I have heard that some teachers and other so called experts are afraid that if they teach everything they know, the students or audience won’t need them anymore. If this thought has crossed your mind, stop thinking like a survivor.

As a teacher/coach/consultant etc, your job is to bring out the best in the student/customer/clients—if you are not even willing to do that, then you have failed.

There is so much information available today; if you don’t teach your students or your audience, they can and will learn the skills elsewhere.

And believe me, you really want them to learn from you and bond with you. Givers are the ones who will grow sustainable businesses and enjoy doing it.

If you turn your skills into a service and want to succeed, then you will have to step aside and put your customers first.

Of course, there is a fine balance between being a service and self-expression. You might want to run your class your own way and not put your students’ development first. If this is actually one of your non-negotiables, then you should be a performer or a choreographer, or teach a particular type of students only. Don’t try to bill yourself as a good fit for everyone and then fail to deliver.

On the contrary, I have seen a couple of teachers who have got the concept and executed it so beautifully.

Their testimonials are not written in technical terms, or describe what a wonderful performer s/he is, but also include examples of how students increase their confidence and how the class is such an opportunity for people to enjoy themselves and live in the moment, how they lost weight, stories of friendship and relationships formed as a result of attending the class.

This is the language that will speak to your potential customers and trigger them to sign up for a class or buy your product.

The same principle applies to job interviews too.

Of course you will be asked about your strengths, and you’ll hear all those competence-based questions packaged in a flowery way. However, you need to shift your focus to this: how can I solve their problems?

You must spend a considerable amount of time asking them what their challenges are at the moment, actively listen, and show that you really care about how you can contribute to resolve them.

If you do this right, you’ll get that job regardless of the economic conditions and the number of candidates in the process. Get it right and you will also be in a much stronger position for any negotiating you need to do.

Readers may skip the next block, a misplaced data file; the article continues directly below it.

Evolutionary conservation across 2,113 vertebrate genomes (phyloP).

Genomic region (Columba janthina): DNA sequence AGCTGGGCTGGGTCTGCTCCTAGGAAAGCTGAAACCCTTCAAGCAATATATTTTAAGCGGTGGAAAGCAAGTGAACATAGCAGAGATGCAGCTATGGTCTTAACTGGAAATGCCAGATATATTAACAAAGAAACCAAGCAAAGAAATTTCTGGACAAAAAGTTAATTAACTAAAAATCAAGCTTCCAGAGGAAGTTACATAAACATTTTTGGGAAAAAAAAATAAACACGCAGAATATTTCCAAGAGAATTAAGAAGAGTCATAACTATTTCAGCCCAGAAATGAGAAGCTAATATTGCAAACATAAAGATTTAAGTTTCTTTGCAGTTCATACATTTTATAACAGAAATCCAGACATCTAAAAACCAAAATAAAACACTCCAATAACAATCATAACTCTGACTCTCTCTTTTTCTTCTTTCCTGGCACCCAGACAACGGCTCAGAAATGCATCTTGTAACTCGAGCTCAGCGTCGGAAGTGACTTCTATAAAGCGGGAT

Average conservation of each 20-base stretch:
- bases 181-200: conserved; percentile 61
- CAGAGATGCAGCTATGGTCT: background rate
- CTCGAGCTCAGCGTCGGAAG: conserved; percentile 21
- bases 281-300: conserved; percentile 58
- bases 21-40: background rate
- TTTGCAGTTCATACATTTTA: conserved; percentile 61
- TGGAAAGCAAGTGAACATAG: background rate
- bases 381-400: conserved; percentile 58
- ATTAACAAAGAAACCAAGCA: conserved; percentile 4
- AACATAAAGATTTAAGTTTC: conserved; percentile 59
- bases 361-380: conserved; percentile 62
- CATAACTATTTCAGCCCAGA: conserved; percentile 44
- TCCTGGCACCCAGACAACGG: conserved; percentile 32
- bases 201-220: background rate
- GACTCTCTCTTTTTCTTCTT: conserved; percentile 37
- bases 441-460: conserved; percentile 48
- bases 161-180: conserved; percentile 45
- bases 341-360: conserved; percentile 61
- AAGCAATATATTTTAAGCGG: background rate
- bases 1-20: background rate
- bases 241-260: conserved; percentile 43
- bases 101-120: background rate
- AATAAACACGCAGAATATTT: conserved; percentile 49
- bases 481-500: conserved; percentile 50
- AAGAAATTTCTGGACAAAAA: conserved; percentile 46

Twisting this principle to your relationships or friendships will deepen your connection with others too. We often say: Treat others the way you want to be treated. Yes, it’s a very nice thing to do.

However, there is also a trap in it: What if the other person is just very different? When you treat others exactly the way you want to be treated, you also throw some judgments onto them. She wants a pear, but you give her an apple instead—just because you love apples yourself and believe that apples are better than pears.

Have you ever spent time observing how your partner or friends want to be loved?

In conclusion, there is a spiritual meaning behind all the examples above: Non-judgemental attitude that is! 

When you tame judging another human being: customer, student, friend or spouse, they will be naturally drawn to your presence. When they feel safe with you, you’ve gained their trust!

I believe this is a really beautiful thing to do. And this is one of the many wonderful reasons that your business can be a sacred channel to express who you are.

Over to you

1. Sharpen your listening skills. When your friends, partner or customers speak to you, don’t interrupt every two sentences and say, “Yeah, I know exactly what you mean”. No, you don’t, because you are not them. Let the other person finish first before offering your opinion.

2. From my observations, a good listener is also good at listening to their own inner voice. If you don’t know how to quiet your mind and listen to what others say, you won’t have the skills to hear your own inner wisdom either, which is a lot quieter and more subtle.

3. If you are setting up a business and want to serve your customers better, I encourage you to connect with them deeper at the core.

Enjoy!

All my love

Yiye

yiye zhang, lightworker traits, starseeds, spiritual realm
(Excerpt from my book Express the Master Within, you can get it from your Inner-Master Bundle from my online shop)

Book your Intuitive Soul Session with me, I help you simplify your path to your authentic prosperity.

Brigitte

You have a great talent getting your message across clearly and calling to action. I love the dance teacher examples. It’s exactly what happened to me when I started a beginner’s salsa dance class. I went to have fun and deep down I wanted to gain some confidence dancing and the teachers there took salsa way too serious constantly correcting, not allowing us to be a bit social and easygoing, and reminding us that salsa is a tough dance to learn. So half way through I dropped out.

yiye

Thank you Brigitte! I am sorry to hear that the salsa class wasn’t fun…
Good luck with the coaching and hope you enjoy the exploring!